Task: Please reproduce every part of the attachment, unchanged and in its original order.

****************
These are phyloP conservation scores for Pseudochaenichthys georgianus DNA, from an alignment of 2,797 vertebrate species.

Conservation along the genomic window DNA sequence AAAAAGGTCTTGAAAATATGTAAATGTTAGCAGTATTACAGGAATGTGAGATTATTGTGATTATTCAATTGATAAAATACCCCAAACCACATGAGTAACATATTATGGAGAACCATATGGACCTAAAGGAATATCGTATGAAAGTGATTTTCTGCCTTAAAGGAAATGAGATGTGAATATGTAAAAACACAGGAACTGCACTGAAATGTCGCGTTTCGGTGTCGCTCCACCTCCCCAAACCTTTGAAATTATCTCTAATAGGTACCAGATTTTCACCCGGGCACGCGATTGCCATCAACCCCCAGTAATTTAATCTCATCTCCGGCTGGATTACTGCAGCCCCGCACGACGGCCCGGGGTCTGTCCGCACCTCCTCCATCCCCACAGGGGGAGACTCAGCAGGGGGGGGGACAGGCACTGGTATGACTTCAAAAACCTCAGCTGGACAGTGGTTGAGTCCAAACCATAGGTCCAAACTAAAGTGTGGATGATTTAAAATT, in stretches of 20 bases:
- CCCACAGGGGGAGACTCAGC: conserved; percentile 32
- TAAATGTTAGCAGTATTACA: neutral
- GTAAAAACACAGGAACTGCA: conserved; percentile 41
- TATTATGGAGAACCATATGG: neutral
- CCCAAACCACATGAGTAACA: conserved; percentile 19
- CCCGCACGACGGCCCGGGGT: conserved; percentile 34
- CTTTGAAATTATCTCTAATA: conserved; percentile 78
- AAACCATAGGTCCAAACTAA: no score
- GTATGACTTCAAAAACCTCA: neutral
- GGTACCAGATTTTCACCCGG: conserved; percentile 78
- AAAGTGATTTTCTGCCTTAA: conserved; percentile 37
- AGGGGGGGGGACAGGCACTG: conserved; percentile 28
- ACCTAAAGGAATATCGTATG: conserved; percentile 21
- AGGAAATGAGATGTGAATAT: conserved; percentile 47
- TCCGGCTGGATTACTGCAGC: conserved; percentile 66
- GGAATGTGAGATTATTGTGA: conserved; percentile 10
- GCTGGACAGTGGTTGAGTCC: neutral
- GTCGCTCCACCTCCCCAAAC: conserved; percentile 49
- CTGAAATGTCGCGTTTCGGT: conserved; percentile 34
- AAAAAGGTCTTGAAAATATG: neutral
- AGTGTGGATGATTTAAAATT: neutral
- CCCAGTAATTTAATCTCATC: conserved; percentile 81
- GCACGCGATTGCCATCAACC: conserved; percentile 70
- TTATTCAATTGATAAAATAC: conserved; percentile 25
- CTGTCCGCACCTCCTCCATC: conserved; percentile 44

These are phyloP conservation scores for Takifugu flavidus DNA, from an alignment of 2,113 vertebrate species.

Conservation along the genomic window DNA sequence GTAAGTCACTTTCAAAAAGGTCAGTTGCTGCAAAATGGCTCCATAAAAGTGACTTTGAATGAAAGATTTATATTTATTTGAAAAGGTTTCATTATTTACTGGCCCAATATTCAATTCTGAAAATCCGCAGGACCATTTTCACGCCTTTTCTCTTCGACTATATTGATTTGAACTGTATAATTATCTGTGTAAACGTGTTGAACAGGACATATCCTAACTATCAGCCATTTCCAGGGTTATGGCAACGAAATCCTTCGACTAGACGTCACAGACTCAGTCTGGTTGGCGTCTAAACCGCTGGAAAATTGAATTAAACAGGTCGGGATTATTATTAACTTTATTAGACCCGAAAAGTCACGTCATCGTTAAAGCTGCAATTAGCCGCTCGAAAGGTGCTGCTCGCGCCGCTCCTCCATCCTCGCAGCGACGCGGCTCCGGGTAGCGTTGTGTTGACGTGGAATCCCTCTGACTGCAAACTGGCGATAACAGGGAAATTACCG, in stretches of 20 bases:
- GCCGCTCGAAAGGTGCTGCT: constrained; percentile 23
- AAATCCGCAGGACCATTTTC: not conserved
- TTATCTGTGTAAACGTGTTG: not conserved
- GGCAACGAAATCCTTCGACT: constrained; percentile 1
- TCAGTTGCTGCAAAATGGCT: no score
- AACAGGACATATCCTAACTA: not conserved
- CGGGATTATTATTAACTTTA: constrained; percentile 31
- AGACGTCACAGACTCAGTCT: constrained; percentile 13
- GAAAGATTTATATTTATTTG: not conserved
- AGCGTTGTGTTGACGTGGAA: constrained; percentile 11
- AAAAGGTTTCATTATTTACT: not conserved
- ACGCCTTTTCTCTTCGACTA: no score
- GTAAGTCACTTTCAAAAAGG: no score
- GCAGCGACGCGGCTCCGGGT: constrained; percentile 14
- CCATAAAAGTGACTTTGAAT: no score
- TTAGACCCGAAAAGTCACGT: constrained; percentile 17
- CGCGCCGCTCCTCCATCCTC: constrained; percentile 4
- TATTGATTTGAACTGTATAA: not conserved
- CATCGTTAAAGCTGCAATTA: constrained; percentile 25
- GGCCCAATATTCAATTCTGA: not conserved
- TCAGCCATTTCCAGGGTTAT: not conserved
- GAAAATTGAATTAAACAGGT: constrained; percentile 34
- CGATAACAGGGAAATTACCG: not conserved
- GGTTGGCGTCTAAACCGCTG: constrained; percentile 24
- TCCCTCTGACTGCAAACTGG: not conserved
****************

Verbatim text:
These are phyloP conservation scores for Pseudochaenichthys georgianus DNA, from an alignment of 2,797 vertebrate species.

Conservation along the genomic window DNA sequence AAAAAGGTCTTGAAAATATGTAAATGTTAGCAGTATTACAGGAATGTGAGATTATTGTGATTATTCAATTGATAAAATACCCCAAACCACATGAGTAACATATTATGGAGAACCATATGGACCTAAAGGAATATCGTATGAAAGTGATTTTCTGCCTTAAAGGAAATGAGATGTGAATATGTAAAAACACAGGAACTGCACTGAAATGTCGCGTTTCGGTGTCGCTCCACCTCCCCAAACCTTTGAAATTATCTCTAATAGGTACCAGATTTTCACCCGGGCACGCGATTGCCATCAACCCCCAGTAATTTAATCTCATCTCCGGCTGGATTACTGCAGCCCCGCACGACGGCCCGGGGTCTGTCCGCACCTCCTCCATCCCCACAGGGGGAGACTCAGCAGGGGGGGGGACAGGCACTGGTATGACTTCAAAAACCTCAGCTGGACAGTGGTTGAGTCCAAACCATAGGTCCAAACTAAAGTGTGGATGATTTAAAATT, in stretches of 20 bases:
- CCCACAGGGGGAGACTCAGC: conserved; percentile 32
- TAAATGTTAGCAGTATTACA: neutral
- GTAAAAACACAGGAACTGCA: conserved; percentile 41
- TATTATGGAGAACCATATGG: neutral
- CCCAAACCACATGAGTAACA: conserved; percentile 19
- CCCGCACGACGGCCCGGGGT: conserved; percentile 34
- CTTTGAAATTATCTCTAATA: conserved; percentile 78
- AAACCATAGGTCCAAACTAA: no score
- GTATGACTTCAAAAACCTCA: neutral
- GGTACCAGATTTTCACCCGG: conserved; percentile 78
- AAAGTGATTTTCTGCCTTAA: conserved; percentile 37
- AGGGGGGGGGACAGGCACTG: conserved; percentile 28
- ACCTAAAGGAATATCGTATG: conserved; percentile 21
- AGGAAATGAGATGTGAATAT: conserved; percentile 47
- TCCGGCTGGATTACTGCAGC: conserved; percentile 66
- GGAATGTGAGATTATTGTGA: conserved; percentile 10
- GCTGGACAGTGGTTGAGTCC: neutral
- GTCGCTCCACCTCCCCAAAC: conserved; percentile 49
- CTGAAATGTCGCGTTTCGGT: conserved; percentile 34
- AAAAAGGTCTTGAAAATATG: neutral
- AGTGTGGATGATTTAAAATT: neutral
- CCCAGTAATTTAATCTCATC: conserved; percentile 81
- GCACGCGATTGCCATCAACC: conserved; percentile 70
- TTATTCAATTGATAAAATAC: conserved; percentile 25
- CTGTCCGCACCTCCTCCATC: conserved; percentile 44

These are phyloP conservation scores for Takifugu flavidus DNA, from an alignment of 2,113 vertebrate species.

Conservation along the genomic window DNA sequence GTAAGTCACTTTCAAAAAGGTCAGTTGCTGCAAAATGGCTCCATAAAAGTGACTTTGAATGAAAGATTTATATTTATTTGAAAAGGTTTCATTATTTACTGGCCCAATATTCAATTCTGAAAATCCGCAGGACCATTTTCACGCCTTTTCTCTTCGACTATATTGATTTGAACTGTATAATTATCTGTGTAAACGTGTTGAACAGGACATATCCTAACTATCAGCCATTTCCAGGGTTATGGCAACGAAATCCTTCGACTAGACGTCACAGACTCAGTCTGGTTGGCGTCTAAACCGCTGGAAAATTGAATTAAACAGGTCGGGATTATTATTAACTTTATTAGACCCGAAAAGTCACGTCATCGTTAAAGCTGCAATTAGCCGCTCGAAAGGTGCTGCTCGCGCCGCTCCTCCATCCTCGCAGCGACGCGGCTCCGGGTAGCGTTGTGTTGACGTGGAATCCCTCTGACTGCAAACTGGCGATAACAGGGAAATTACCG, in stretches of 20 bases:
- GCCGCTCGAAAGGTGCTGCT: constrained; percentile 23
- AAATCCGCAGGACCATTTTC: not conserved
- TTATCTGTGTAAACGTGTTG: not conserved
- GGCAACGAAATCCTTCGACT: constrained; percentile 1
- TCAGTTGCTGCAAAATGGCT: no score
- AACAGGACATATCCTAACTA: not conserved
- CGGGATTATTATTAACTTTA: constrained; percentile 31
- AGACGTCACAGACTCAGTCT: constrained; percentile 13
- GAAAGATTTATATTTATTTG: not conserved
- AGCGTTGTGTTGACGTGGAA: constrained; percentile 11
- AAAAGGTTTCATTATTTACT: not conserved
- ACGCCTTTTCTCTTCGACTA: no score
- GTAAGTCACTTTCAAAAAGG: no score
- GCAGCGACGCGGCTCCGGGT: constrained; percentile 14
- CCATAAAAGTGACTTTGAAT: no score
- TTAGACCCGAAAAGTCACGT: constrained; percentile 17
- CGCGCCGCTCCTCCATCCTC: constrained; percentile 4
- TATTGATTTGAACTGTATAA: not conserved
- CATCGTTAAAGCTGCAATTA: constrained; percentile 25
- GGCCCAATATTCAATTCTGA: not conserved
- TCAGCCATTTCCAGGGTTAT: not conserved
- GAAAATTGAATTAAACAGGT: constrained; percentile 34
- CGATAACAGGGAAATTACCG: not conserved
- GGTTGGCGTCTAAACCGCTG: constrained; percentile 24
- TCCCTCTGACTGCAAACTGG: not conserved